Internal and External Integration for Product Development: The Contingency Effects of Uncertainty, Equivocality, and Platform Strategy
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Effective product development requires firms to unify internal and external participants. As companies attempt to create this integrated environment, two important questions emerge. Does a high level of internal integration lead to a higher level of external integration? In the context of product development, this study considers whether internal integration in the form of concurrent engineering practices affects the level of external integration as manifested by customer integration, supplier product integration, and supplier process integration. External integration, in turn, may influence competitive capabilities, namely product innovation performance and quality performance. Second, using contingency theory, do certain contextual variables moderate the linkages between integration strategy (external and internal) and performance? Specifically, this study considers whether uncertainty, equivocality, and platform development strategy change the relationships among internal integration, external integration, and competitive capabilities. Data collected from 244 manufacturing firms across several industries were used to test these research questions. The results indicate that both internal and external integration positively influence product innovation and quality and ultimately, profitability. With respect to contingency effects, the results indicate that equivocality moderates the relationships between integration and performance.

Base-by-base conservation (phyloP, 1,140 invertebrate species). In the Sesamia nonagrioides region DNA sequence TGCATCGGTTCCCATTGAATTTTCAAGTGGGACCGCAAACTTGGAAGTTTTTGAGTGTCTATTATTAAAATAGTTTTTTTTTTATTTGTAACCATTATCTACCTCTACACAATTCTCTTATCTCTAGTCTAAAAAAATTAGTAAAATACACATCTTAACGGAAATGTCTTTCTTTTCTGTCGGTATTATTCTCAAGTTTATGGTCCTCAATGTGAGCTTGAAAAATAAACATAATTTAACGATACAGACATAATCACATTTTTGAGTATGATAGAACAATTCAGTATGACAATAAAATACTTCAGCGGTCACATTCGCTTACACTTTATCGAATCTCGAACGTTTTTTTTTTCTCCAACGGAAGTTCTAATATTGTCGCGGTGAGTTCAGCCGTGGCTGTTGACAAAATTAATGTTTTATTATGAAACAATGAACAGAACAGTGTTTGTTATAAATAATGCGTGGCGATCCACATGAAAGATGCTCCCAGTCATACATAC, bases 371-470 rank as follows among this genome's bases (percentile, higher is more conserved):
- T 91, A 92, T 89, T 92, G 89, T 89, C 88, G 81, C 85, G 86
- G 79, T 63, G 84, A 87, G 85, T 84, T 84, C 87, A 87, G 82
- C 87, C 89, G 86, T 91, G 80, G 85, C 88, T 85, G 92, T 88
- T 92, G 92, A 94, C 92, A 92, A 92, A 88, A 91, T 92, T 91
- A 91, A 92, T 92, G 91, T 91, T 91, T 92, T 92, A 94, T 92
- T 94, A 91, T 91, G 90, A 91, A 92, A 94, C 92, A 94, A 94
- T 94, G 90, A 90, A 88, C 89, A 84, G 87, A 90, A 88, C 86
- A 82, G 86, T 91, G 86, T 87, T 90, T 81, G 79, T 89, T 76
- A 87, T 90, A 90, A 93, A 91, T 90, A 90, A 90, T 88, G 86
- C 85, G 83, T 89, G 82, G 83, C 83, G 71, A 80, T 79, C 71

author list (cited authors)
Koufteros, X., Vonderembse, M., & Jayaram, J.